Little Spoon's Virtual Museum
Of Restaurant Ware And Restaurant China
Since 1996 A Personal Collector's Site For Restaurant China.
Date Code Backstamps for Restaurant China
Following are date codes for Jackson, Mayer, Shenango, Syracuse, Sterling, and Wallace China Companies. These dates were applied at the time of manufacture to remind the commercial customer of the quality and longevity of the china. Some of my best Syracuse pieces are over 40 years old and look brand new. I will be adding more companies to this list as I find the keys to the codes. If anyone out there help out, email me at: firstname.lastname@example.org It would be great to share as much information as possible.
Jackson China Dates
Pretty simple: Letter on back corresponds to the year in the table. Notice that the letters repeat at the year 1977. I can't verify the accuracy of this table at the moment but I'm working on it.
Piece of cake. The last two numbers are the year of manufacture, i.e., 355 is 1955.
First column is the year of manufacture. Second column is a number which represents the year of manufacture in the backstamp. The Third and Fourth columns are letters which represent whether the plate was made between January-June (column 3) or July-December (column 4).
Example: 20A = July-Dec/1962
I guess the point was if the diner turned the plate over and saw it was made thirty years ago, that may indicate that the meatloaf was possible old as well so the codes kept the nosy from the truth.
The following datecode information was submitted originally by Randy Flowerday email@example.com He actually got this information by contacting the company directly. They are still in business. After a couple of computer crashes I lost his original date codes and found a copy somewhere else which I present to you now. It is a bit fuzzy but maybe eventually I will rescan it. Again, maybe you could call Sterling and get the info for yourself. They are on my phone number page. Enjoy.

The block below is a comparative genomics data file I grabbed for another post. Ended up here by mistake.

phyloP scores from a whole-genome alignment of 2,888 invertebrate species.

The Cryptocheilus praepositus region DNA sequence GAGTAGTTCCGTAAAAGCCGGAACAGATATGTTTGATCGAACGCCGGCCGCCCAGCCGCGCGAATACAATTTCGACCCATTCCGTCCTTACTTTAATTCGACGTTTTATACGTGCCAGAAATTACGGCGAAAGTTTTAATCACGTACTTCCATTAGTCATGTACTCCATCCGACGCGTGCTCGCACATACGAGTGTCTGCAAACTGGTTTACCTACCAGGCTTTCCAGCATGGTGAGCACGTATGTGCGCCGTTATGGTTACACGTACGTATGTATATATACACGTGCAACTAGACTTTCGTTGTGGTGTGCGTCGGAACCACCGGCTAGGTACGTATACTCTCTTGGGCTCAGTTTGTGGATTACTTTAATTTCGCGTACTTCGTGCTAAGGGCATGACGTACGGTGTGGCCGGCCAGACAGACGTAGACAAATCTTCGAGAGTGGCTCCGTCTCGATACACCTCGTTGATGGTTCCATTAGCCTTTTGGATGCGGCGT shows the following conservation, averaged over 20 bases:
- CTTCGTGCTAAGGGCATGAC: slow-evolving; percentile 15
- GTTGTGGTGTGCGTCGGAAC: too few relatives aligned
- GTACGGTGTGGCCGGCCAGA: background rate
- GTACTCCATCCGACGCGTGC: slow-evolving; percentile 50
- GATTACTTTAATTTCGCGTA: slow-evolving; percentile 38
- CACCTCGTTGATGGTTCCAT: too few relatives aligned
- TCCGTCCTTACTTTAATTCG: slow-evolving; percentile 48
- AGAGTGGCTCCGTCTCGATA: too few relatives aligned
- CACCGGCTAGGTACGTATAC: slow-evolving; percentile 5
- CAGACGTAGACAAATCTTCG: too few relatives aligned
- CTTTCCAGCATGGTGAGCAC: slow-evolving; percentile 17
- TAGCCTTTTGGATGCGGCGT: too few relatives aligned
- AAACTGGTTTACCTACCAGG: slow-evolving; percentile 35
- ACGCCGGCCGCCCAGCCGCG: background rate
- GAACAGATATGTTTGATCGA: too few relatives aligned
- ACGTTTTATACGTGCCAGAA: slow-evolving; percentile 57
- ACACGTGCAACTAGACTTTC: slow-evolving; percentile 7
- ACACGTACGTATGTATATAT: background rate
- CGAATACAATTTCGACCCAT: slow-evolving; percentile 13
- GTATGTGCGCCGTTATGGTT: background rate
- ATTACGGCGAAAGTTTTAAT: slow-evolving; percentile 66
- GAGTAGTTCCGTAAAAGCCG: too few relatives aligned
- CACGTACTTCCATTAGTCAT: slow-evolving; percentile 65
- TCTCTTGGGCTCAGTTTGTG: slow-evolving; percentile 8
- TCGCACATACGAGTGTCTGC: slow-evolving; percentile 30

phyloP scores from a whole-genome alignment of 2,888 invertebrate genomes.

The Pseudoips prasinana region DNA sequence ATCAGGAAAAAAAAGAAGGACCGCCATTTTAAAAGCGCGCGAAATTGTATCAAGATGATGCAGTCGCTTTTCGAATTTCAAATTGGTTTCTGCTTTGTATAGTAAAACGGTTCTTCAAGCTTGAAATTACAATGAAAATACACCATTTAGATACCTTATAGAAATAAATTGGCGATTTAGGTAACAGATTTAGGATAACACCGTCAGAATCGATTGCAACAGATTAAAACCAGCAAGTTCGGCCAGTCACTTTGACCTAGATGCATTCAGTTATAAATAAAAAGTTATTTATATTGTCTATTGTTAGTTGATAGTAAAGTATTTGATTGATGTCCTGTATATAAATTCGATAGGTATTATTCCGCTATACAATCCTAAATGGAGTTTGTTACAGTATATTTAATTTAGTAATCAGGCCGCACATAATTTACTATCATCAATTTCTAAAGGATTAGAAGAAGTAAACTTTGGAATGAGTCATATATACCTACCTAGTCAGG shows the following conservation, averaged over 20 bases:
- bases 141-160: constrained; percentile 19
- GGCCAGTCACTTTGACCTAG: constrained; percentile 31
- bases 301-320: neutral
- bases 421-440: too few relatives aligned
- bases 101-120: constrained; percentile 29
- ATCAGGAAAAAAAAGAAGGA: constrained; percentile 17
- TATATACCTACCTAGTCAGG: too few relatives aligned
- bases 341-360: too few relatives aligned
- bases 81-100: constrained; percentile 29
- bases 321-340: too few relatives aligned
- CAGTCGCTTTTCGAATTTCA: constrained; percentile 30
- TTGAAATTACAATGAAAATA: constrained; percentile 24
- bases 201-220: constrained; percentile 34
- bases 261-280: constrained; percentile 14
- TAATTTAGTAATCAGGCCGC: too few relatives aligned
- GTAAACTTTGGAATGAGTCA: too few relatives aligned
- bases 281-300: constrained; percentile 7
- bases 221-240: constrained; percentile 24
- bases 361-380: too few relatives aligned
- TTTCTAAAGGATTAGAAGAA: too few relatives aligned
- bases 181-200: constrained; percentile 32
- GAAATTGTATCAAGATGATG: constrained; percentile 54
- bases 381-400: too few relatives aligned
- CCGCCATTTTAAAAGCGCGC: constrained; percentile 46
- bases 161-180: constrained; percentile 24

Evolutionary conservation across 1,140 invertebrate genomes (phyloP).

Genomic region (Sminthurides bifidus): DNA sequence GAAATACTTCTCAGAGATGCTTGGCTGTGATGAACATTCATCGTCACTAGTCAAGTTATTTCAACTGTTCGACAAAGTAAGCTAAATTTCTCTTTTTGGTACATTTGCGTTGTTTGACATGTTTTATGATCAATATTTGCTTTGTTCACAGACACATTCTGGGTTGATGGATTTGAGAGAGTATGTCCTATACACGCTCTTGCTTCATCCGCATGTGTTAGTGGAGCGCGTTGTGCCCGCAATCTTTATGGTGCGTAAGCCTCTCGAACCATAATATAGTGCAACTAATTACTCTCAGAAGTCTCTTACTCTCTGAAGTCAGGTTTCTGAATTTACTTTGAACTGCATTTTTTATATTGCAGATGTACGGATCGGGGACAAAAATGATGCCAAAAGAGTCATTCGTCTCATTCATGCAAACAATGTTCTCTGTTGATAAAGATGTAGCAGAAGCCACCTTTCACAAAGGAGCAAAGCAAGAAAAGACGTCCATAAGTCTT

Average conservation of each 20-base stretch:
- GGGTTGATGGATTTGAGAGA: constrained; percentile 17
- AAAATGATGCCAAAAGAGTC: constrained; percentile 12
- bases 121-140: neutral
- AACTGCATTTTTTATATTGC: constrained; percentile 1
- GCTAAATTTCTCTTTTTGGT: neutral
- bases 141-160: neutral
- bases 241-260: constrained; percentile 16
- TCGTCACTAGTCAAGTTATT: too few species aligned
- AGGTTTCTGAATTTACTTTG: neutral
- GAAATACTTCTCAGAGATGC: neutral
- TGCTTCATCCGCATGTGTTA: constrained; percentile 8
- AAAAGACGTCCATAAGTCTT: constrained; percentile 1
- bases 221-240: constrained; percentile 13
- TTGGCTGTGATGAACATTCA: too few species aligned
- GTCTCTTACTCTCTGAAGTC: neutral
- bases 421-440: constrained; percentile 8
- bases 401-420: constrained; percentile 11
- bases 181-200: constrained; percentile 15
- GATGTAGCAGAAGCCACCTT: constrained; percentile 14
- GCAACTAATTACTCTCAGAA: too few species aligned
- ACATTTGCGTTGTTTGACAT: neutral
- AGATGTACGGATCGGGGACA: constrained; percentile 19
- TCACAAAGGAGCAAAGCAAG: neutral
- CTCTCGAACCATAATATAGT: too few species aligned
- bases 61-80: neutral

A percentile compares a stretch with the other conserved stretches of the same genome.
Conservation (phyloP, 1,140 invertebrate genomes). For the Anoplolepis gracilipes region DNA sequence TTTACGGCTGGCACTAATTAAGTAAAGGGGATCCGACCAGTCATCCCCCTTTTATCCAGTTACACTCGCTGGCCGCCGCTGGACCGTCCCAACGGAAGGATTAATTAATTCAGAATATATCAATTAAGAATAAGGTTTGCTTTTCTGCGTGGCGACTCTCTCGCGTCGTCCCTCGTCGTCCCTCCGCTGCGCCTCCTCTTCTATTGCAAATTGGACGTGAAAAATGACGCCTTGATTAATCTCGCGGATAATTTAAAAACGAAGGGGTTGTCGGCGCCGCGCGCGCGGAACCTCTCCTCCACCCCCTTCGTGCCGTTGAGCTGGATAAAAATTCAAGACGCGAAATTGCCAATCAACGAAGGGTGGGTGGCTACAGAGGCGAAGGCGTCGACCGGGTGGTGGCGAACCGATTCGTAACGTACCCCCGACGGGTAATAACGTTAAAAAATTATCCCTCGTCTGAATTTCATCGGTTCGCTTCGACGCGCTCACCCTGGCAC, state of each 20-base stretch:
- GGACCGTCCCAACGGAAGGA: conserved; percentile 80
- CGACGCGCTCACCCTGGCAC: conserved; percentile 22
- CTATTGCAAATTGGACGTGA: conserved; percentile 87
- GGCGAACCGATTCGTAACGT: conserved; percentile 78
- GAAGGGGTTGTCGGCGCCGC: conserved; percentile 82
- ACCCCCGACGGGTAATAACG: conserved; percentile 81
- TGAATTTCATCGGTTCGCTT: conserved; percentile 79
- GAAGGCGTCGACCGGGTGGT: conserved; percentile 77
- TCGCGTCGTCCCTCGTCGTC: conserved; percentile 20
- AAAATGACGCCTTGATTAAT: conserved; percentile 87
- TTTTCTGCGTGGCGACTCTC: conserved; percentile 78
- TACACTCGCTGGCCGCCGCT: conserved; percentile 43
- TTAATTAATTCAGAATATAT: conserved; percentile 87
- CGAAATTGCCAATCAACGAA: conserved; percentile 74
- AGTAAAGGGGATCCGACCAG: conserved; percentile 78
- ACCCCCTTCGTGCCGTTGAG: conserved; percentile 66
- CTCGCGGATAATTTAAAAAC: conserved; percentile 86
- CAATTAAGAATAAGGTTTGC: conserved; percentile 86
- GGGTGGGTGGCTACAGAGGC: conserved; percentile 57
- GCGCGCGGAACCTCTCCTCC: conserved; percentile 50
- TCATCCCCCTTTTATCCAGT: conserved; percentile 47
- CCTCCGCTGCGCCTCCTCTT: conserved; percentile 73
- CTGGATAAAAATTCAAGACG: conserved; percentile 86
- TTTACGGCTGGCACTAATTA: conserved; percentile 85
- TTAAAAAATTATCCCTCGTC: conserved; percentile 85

On Econo-Rim and Syracuse China there are date codes that were put there to remind the institutional customer of how long their china has lasted. As proof of the durability of vitrified china, my oldest pieces dating back to the late forties look the least for wear. I had assumed they were from the late seventies!!! Originally the company started with letters and then double letters. They switched to using numbers for the year and a letter to denote the month of manufacture in 1960. Here is an incomplete list of codes...
When they switched to numbers, letters were used to designate the month of manufacture. (example: 90-C stands for March, 1961)
Jan-A Feb-B Mar-C Apr-D May-E Jun-F Jul-G Aug-H Sep-I Oct-J Nov-K Dec-L
I believe the company started over with the number 4 in 1975 ie 1976=5, 1977=6, etc.
Another piece of cake...Just add 1922 to the number found on the bottom of the dish.
Example: 39 = 1961. Enjoy!
Thank You Jack Chipman...Everyone buy this guy's books!!! Researcher unsurpassed!!!
Warning: I have been told that these dates may not be accurate. But I have no way to verify them so user Beware!!!
2=Jan, 3=April, 4=May, 5=Feb, 6=June, 7=March, 8=July, 9=Nov, 10=Dec, 11=Sept, 12=Aug, 14=Oct Year: (to 1956)
A=1931, B='32, C='33, D='34, E='35, F='36, G='37, H='38, I='39, J='40, K='41, L='42, M='43, N='44, O='45, Z='46, Y='47, W='48, V='49, X='50, S='51, Q='52, P='53, U='54, T='55, R='56
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